One of the architectural landmarks of South Bank, the Oxo Tower has stood by the River Thames for over a century, its distinctive lettering standing out against the borough’s skyline. Today home to shops, restaurants, and offices, its origins were actually much different. Beginning construction in the late 19th Century, Oxo Tower was finished in 1900. Its original purpose was to serve as a power plant for the nearby Royal Post Office.
While some speculate that the Tower was a factory for the famous Oxo cubes, the truth is that the name appears on it as bit of stealth advertising. At the turn of the century, London had a regulation that forbade certain types of advertising such as billboards on the waterfront. Liebig Extract of Meat Company acquired the building in the 1920s with the aim of turning it into a cold storage facility for their products. It had wanted to have illuminated signs featuring its Oxo cubes, but that was rejected.
Company architect Albert Moore redid the building in the popular Art Deco style and going around the city’s regulations, he worked the company’s most famous product into the windows on the tower. This “coincidental” design played fast and loose with the city’s rules against signage and gave the company a bit of subtle promotion. The original river-facing façade was kept and extended, while most of the power plant equipment was moved out and the interior seriously renovated to serve Liebig’s intended purpose. Meat was then brought in on barges through the lading bays that are still visible from the waterfront and then processed and packed for cold store.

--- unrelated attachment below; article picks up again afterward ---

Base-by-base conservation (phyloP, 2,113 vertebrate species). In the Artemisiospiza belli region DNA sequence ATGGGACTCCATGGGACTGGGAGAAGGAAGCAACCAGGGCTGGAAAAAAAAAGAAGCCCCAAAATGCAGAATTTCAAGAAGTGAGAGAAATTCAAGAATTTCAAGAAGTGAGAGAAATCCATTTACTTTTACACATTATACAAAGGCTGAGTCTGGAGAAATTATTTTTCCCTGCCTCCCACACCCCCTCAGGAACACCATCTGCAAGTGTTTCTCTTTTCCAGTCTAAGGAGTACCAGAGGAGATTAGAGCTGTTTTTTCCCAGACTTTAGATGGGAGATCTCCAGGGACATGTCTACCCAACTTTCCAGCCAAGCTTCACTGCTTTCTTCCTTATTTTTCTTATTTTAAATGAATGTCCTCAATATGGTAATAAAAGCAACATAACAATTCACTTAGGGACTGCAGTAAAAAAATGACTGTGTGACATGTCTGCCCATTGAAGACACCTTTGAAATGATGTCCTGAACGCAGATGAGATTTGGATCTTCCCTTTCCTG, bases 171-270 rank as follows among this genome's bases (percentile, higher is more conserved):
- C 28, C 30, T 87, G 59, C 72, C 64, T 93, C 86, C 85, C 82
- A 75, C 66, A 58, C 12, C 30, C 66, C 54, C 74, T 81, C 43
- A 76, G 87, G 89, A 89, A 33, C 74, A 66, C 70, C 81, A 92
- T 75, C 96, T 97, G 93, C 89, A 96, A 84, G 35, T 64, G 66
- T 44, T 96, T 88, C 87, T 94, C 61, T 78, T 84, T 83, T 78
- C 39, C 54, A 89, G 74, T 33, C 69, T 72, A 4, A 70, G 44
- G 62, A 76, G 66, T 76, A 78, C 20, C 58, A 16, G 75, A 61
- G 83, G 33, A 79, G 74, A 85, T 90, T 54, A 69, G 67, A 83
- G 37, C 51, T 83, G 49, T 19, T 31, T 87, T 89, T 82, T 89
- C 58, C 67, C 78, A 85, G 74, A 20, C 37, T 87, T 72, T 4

Oxo Tower continued to be used for this purpose until sometime after World War II, when Liebig cleared out and it became empty except for a small company using it to make “long eggs” that were inserted into meat pies. By the 1970s, the building had become completely derelict. Coin Street Community Builders purchased the tower in the 1990s with the intent to restore the structure and change its purpose yet again. The new plan was to transform it into a new type of building fast catching on in London—the mixed-used building. Oxo Tower would be renovated to contain shops, offices, restaurants, and flats.
Liftschutz Davidson Sandilands was responsible for the refurbishment which ultimately cost £20 million. The cost was met with a variety of funds, mostly consisting of bank loans, CSCB equity, a Housing Corporation grant, and English Partnerships. Work was completed in 1996 and in 1997 the Oxo Tower received the Royal Fine Art Commission/BSkyB Building of the Year Award in the category of Urban Regeneration in 1997, also winning the RIBA Award for Architecture in the same year along with the Brick Development Association Award. Other awards include the Civic Trust Award in 1998 and the Waterfront Center USA Award in 2000. As of this time, the building’s history and success in the renovation have yet to earn it listed status.
Today, the Oxo Tower has more than fulfilled CSCB’s dreams. It contains multiple shops and services from contemporary interior furnishings to hair salons. The Tower also contains a café and the well-known Oxo Brasserie, which filmgoers may recognise from the early scenes of Thor: The Dark World. Additionally, the Oxo Tower contains art galleries that regularly host new exhibits and fashion shows. The Tower’s exhibit spaces are available for hire for any number of events from a showing or a special occasion. Whatever your reason for visiting Oxo Tower, there is something that can please just about anyone from foodies to historians and architects to movie buffs.